It's one of the world's most dangerous volcanoes: Ecuador's colossus Cotopaxi volcano declared a state of emergency!
Ecuador President Rafael Correa has declared a state of emergency over increasing activity at the Cotopaxi volcano near the capital, Quito.
The declaration gives authorities more flexibility in using government funds to address the situation. Officials evacuated several hundred people from nearby villages after the volcano began to erupt on Friday.
Cotopaxi is among the world's most dangerous volcanoes and is prone to fast-moving rock and mud flows. Why have I made that decision?
To secure resources... to address a potential emergency and mobilize the necessary resources," Correa said in his weekly address.
Several villages in Ecuador were evacuated, as the volcano rumbled to life, angrily spewing ash into the sky and threatening nearby residents with potential volcanic landslides.
Officials said the evacuations were ordered as a precautionary measure, as Cotopaxi became increasingly active, but that no landslides had yet been recorded.
Several towns and river settlements in Cotopaxi province, some 45 kilometers (28 miles) south of the capital Quito, were cleared, said Pablo Morillo, head of the Secretariat for Risk Management. Authorities maintained a yellow alert in the region, a mid-range warning, and said it would remain as long as Cotopaxi continued to stir.
"We will maintain the same alert, but since there are still no lahar flows, the evacuation order is still only preventive," Morillo told AFP.
The volcano, which towers to 5,897 meters high, is considered to be one of the most threatening in the region -- both because of its size and because it is so close to well-populated towns.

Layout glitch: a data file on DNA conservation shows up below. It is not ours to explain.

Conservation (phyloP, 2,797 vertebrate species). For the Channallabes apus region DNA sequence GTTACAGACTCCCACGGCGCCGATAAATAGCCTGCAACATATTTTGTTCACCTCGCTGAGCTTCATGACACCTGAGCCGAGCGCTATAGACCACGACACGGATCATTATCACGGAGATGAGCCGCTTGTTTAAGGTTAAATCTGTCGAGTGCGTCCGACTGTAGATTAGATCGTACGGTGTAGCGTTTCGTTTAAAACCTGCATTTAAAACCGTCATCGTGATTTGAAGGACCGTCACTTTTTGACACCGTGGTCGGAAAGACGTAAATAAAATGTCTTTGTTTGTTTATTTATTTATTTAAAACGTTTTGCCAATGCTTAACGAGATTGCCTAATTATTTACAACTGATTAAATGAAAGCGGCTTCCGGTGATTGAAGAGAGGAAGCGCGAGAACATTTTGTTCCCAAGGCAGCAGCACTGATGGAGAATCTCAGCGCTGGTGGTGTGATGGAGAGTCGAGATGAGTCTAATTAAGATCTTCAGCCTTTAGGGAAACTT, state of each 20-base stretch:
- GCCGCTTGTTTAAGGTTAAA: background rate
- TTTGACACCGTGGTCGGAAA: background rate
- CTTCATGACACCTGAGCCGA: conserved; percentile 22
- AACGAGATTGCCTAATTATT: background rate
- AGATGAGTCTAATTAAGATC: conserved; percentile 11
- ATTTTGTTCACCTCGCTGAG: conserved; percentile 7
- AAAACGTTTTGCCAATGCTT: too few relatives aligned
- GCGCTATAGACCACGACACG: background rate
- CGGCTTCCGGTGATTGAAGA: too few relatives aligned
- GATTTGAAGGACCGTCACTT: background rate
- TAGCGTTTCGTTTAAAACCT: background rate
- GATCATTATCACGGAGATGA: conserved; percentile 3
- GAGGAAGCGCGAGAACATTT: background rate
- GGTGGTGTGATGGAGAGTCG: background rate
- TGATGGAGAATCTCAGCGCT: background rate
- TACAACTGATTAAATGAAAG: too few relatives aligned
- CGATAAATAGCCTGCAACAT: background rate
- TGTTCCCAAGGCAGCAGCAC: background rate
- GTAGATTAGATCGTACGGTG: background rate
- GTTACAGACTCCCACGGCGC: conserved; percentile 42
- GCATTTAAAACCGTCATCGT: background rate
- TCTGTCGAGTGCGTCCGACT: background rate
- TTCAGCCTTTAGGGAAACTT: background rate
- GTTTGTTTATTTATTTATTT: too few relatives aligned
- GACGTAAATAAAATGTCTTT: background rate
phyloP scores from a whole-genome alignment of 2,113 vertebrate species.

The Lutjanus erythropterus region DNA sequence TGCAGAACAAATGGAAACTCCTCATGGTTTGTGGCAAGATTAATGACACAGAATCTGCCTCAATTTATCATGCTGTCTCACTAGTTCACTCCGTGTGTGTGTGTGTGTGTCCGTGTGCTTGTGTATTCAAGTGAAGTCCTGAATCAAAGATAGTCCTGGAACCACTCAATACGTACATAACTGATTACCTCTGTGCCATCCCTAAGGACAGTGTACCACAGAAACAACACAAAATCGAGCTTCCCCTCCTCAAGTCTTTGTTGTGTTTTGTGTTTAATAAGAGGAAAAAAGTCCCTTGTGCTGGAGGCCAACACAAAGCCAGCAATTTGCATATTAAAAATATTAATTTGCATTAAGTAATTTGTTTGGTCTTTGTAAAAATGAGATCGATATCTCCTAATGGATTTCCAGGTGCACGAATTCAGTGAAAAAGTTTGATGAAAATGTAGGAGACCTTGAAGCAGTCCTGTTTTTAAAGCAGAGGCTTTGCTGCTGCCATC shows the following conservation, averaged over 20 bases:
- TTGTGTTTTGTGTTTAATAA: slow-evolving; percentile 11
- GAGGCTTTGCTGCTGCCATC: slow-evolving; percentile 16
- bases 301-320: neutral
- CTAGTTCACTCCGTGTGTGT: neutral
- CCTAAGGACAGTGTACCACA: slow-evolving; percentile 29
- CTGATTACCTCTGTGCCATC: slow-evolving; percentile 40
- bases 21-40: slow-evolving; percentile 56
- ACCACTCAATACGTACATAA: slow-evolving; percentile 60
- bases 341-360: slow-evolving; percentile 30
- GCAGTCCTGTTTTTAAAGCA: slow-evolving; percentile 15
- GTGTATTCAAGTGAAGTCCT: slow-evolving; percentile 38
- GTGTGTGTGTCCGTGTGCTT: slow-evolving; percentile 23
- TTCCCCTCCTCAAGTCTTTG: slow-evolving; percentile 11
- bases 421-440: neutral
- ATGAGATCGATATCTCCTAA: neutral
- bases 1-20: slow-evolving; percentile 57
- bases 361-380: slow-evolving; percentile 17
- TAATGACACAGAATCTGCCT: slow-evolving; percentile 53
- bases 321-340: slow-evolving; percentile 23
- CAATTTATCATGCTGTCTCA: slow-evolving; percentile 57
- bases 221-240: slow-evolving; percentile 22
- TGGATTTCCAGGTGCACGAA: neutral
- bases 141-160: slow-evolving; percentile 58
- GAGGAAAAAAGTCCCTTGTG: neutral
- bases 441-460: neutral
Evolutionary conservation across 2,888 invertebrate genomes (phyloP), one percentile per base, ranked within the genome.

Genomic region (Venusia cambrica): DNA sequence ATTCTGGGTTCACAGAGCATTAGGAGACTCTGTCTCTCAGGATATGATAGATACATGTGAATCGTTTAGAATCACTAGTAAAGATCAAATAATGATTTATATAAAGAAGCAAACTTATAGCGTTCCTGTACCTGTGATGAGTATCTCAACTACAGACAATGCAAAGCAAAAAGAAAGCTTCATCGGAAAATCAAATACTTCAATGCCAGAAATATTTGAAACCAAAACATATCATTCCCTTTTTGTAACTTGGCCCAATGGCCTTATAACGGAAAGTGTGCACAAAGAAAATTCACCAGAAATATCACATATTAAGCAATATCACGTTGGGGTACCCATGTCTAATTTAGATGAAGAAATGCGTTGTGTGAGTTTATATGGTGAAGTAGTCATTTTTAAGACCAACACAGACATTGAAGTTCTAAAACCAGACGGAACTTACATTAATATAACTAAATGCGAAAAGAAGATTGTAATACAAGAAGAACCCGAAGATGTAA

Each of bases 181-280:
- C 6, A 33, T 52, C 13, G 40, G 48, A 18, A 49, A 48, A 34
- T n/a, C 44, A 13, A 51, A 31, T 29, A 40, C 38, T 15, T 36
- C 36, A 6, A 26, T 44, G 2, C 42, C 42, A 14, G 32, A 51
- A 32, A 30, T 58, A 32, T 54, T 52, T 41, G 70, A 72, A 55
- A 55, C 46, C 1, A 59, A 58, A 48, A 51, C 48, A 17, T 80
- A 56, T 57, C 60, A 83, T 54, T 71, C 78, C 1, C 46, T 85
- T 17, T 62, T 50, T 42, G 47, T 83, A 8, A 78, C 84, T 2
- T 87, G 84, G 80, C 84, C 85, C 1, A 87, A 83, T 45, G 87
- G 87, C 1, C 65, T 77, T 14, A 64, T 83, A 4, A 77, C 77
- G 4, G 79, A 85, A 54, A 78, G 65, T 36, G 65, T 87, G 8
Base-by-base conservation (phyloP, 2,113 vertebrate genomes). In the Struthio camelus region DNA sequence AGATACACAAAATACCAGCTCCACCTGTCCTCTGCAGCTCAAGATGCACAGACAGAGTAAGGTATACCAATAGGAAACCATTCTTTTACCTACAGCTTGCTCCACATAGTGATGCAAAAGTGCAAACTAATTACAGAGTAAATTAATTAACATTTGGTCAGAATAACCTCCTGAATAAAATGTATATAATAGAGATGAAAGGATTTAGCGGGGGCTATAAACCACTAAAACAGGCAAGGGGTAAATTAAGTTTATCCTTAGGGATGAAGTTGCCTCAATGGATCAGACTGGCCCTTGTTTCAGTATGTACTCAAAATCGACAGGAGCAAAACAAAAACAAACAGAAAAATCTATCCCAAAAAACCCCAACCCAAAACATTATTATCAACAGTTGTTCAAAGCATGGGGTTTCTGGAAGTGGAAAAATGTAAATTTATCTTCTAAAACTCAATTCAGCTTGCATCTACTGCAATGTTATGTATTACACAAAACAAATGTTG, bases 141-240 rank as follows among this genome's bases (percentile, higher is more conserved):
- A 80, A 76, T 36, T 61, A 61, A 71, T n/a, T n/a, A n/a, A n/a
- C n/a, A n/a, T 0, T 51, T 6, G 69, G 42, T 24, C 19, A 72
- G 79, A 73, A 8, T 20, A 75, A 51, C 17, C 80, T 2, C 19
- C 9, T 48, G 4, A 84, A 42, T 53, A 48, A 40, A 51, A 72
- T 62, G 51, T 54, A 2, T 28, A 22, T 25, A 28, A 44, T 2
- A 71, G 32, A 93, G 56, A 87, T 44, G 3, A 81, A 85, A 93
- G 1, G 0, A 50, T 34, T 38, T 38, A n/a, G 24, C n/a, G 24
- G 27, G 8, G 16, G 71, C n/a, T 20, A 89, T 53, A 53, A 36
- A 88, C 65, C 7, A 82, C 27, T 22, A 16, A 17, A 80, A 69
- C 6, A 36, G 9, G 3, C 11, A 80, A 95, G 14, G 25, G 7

Cotopaxi registered several eruptions yesterday, following decades of inactivity, spewing ash columns as high as 8km into the sky.
The volcano spewed a current of hot glass and rock -- called pyroclastic flow -- which authorities warned could trigger avalanches or landslides of volcanic debris, also known as lahars.
"Due to the pyroclastic flows that can generate lahars, preventative evacuations (are ordered) on the southern part" of the volcano, the Risk Management office said on Twitter.
The Geophysical Institute also cautioned residents:
"At present there have been no lahars, but they could occur."
Officials did not specify how many people could be affected by the evacuation order, though residents could be seen piling out of towns today, wrapped in blankets and sitting on the side of the road.
Quito Mayor Mauricio Rodas said one million surgical masks would be distributed across the city of 2.3m people, to prevent inhalation of falling dust.
Some residents could be seen wearing masks yesterday as they fled villages, with a large, angry cloud of gray dust and ash forming over Cotopaxi.
The Environment Ministry has declared the volcano off limits to tourists, and 15 climbers who were preparing to scale the mountain were sent home Friday.
Cotopaxi is one of eight active volcanoes in Ecuador, a country that is part of the so-called Pacific Ring of Fire that makes it prone to seismic and volcanic events.
Its snow covered tip has been described as "majestic" and is a popular climbing destination among hikers.
There are several other inactive volcanoes in the country, which is in the northern Andean volcanic belt.
Thanks to: http://www.thebigwobble.org